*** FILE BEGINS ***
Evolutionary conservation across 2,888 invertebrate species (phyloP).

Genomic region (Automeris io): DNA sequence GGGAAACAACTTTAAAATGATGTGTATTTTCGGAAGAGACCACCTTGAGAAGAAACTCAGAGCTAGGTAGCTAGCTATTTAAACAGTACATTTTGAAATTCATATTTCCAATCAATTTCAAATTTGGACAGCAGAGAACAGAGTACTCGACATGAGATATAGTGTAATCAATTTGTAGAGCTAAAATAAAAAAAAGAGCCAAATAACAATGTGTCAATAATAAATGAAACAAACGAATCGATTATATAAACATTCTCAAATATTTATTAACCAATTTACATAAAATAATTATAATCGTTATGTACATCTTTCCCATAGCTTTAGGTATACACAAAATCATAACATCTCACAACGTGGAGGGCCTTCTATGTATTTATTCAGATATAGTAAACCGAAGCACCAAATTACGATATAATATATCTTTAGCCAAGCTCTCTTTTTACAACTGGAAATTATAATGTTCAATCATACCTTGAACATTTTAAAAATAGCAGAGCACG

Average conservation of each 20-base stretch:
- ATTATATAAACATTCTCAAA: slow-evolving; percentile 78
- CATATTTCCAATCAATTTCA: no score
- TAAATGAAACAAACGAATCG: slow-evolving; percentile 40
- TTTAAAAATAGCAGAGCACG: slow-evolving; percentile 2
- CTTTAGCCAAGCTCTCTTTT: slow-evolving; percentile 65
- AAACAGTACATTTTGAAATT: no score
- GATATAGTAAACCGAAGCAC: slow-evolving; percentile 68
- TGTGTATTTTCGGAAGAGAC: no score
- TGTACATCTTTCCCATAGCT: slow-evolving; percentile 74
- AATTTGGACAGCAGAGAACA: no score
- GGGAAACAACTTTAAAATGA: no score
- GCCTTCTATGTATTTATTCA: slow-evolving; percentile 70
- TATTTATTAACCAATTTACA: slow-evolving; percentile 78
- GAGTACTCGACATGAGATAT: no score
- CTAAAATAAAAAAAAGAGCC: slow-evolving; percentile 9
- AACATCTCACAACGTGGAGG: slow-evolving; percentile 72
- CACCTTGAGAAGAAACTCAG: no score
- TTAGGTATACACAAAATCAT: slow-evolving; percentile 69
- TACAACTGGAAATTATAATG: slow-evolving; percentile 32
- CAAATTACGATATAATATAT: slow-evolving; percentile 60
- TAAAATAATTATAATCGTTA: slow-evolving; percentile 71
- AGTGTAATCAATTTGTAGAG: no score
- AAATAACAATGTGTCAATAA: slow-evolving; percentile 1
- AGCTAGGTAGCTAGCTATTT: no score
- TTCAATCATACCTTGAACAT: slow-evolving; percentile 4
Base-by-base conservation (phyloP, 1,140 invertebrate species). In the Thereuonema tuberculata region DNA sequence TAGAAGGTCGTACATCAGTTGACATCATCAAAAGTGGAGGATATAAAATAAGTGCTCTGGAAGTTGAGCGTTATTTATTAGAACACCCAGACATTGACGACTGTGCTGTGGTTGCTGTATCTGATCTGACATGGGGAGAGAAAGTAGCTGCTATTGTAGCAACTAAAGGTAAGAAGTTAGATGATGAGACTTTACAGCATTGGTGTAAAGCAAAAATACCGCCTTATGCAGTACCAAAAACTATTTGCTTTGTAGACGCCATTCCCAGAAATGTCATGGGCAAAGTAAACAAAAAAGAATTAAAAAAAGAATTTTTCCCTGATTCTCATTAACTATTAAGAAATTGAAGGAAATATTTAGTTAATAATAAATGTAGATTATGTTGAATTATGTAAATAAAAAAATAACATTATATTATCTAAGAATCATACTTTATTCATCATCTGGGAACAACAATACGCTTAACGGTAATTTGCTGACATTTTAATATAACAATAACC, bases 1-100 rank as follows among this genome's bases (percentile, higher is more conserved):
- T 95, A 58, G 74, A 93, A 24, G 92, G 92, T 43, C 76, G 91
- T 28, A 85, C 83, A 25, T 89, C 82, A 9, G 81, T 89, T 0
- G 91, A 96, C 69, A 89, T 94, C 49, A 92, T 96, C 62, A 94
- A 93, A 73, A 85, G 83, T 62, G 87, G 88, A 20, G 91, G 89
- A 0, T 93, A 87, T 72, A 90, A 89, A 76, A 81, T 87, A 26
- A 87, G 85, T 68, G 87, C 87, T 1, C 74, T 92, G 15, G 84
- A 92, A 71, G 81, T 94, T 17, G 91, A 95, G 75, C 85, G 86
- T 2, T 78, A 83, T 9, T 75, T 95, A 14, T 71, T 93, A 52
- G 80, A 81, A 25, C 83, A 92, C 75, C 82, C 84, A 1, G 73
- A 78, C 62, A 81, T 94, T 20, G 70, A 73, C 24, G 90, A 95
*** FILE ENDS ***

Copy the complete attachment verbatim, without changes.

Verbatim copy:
Evolutionary conservation across 2,888 invertebrate species (phyloP).

Genomic region (Automeris io): DNA sequence GGGAAACAACTTTAAAATGATGTGTATTTTCGGAAGAGACCACCTTGAGAAGAAACTCAGAGCTAGGTAGCTAGCTATTTAAACAGTACATTTTGAAATTCATATTTCCAATCAATTTCAAATTTGGACAGCAGAGAACAGAGTACTCGACATGAGATATAGTGTAATCAATTTGTAGAGCTAAAATAAAAAAAAGAGCCAAATAACAATGTGTCAATAATAAATGAAACAAACGAATCGATTATATAAACATTCTCAAATATTTATTAACCAATTTACATAAAATAATTATAATCGTTATGTACATCTTTCCCATAGCTTTAGGTATACACAAAATCATAACATCTCACAACGTGGAGGGCCTTCTATGTATTTATTCAGATATAGTAAACCGAAGCACCAAATTACGATATAATATATCTTTAGCCAAGCTCTCTTTTTACAACTGGAAATTATAATGTTCAATCATACCTTGAACATTTTAAAAATAGCAGAGCACG

Average conservation of each 20-base stretch:
- ATTATATAAACATTCTCAAA: slow-evolving; percentile 78
- CATATTTCCAATCAATTTCA: no score
- TAAATGAAACAAACGAATCG: slow-evolving; percentile 40
- TTTAAAAATAGCAGAGCACG: slow-evolving; percentile 2
- CTTTAGCCAAGCTCTCTTTT: slow-evolving; percentile 65
- AAACAGTACATTTTGAAATT: no score
- GATATAGTAAACCGAAGCAC: slow-evolving; percentile 68
- TGTGTATTTTCGGAAGAGAC: no score
- TGTACATCTTTCCCATAGCT: slow-evolving; percentile 74
- AATTTGGACAGCAGAGAACA: no score
- GGGAAACAACTTTAAAATGA: no score
- GCCTTCTATGTATTTATTCA: slow-evolving; percentile 70
- TATTTATTAACCAATTTACA: slow-evolving; percentile 78
- GAGTACTCGACATGAGATAT: no score
- CTAAAATAAAAAAAAGAGCC: slow-evolving; percentile 9
- AACATCTCACAACGTGGAGG: slow-evolving; percentile 72
- CACCTTGAGAAGAAACTCAG: no score
- TTAGGTATACACAAAATCAT: slow-evolving; percentile 69
- TACAACTGGAAATTATAATG: slow-evolving; percentile 32
- CAAATTACGATATAATATAT: slow-evolving; percentile 60
- TAAAATAATTATAATCGTTA: slow-evolving; percentile 71
- AGTGTAATCAATTTGTAGAG: no score
- AAATAACAATGTGTCAATAA: slow-evolving; percentile 1
- AGCTAGGTAGCTAGCTATTT: no score
- TTCAATCATACCTTGAACAT: slow-evolving; percentile 4
Base-by-base conservation (phyloP, 1,140 invertebrate species). In the Thereuonema tuberculata region DNA sequence TAGAAGGTCGTACATCAGTTGACATCATCAAAAGTGGAGGATATAAAATAAGTGCTCTGGAAGTTGAGCGTTATTTATTAGAACACCCAGACATTGACGACTGTGCTGTGGTTGCTGTATCTGATCTGACATGGGGAGAGAAAGTAGCTGCTATTGTAGCAACTAAAGGTAAGAAGTTAGATGATGAGACTTTACAGCATTGGTGTAAAGCAAAAATACCGCCTTATGCAGTACCAAAAACTATTTGCTTTGTAGACGCCATTCCCAGAAATGTCATGGGCAAAGTAAACAAAAAAGAATTAAAAAAAGAATTTTTCCCTGATTCTCATTAACTATTAAGAAATTGAAGGAAATATTTAGTTAATAATAAATGTAGATTATGTTGAATTATGTAAATAAAAAAATAACATTATATTATCTAAGAATCATACTTTATTCATCATCTGGGAACAACAATACGCTTAACGGTAATTTGCTGACATTTTAATATAACAATAACC, bases 1-100 rank as follows among this genome's bases (percentile, higher is more conserved):
- T 95, A 58, G 74, A 93, A 24, G 92, G 92, T 43, C 76, G 91
- T 28, A 85, C 83, A 25, T 89, C 82, A 9, G 81, T 89, T 0
- G 91, A 96, C 69, A 89, T 94, C 49, A 92, T 96, C 62, A 94
- A 93, A 73, A 85, G 83, T 62, G 87, G 88, A 20, G 91, G 89
- A 0, T 93, A 87, T 72, A 90, A 89, A 76, A 81, T 87, A 26
- A 87, G 85, T 68, G 87, C 87, T 1, C 74, T 92, G 15, G 84
- A 92, A 71, G 81, T 94, T 17, G 91, A 95, G 75, C 85, G 86
- T 2, T 78, A 83, T 9, T 75, T 95, A 14, T 71, T 93, A 52
- G 80, A 81, A 25, C 83, A 92, C 75, C 82, C 84, A 1, G 73
- A 78, C 62, A 81, T 94, T 20, G 70, A 73, C 24, G 90, A 95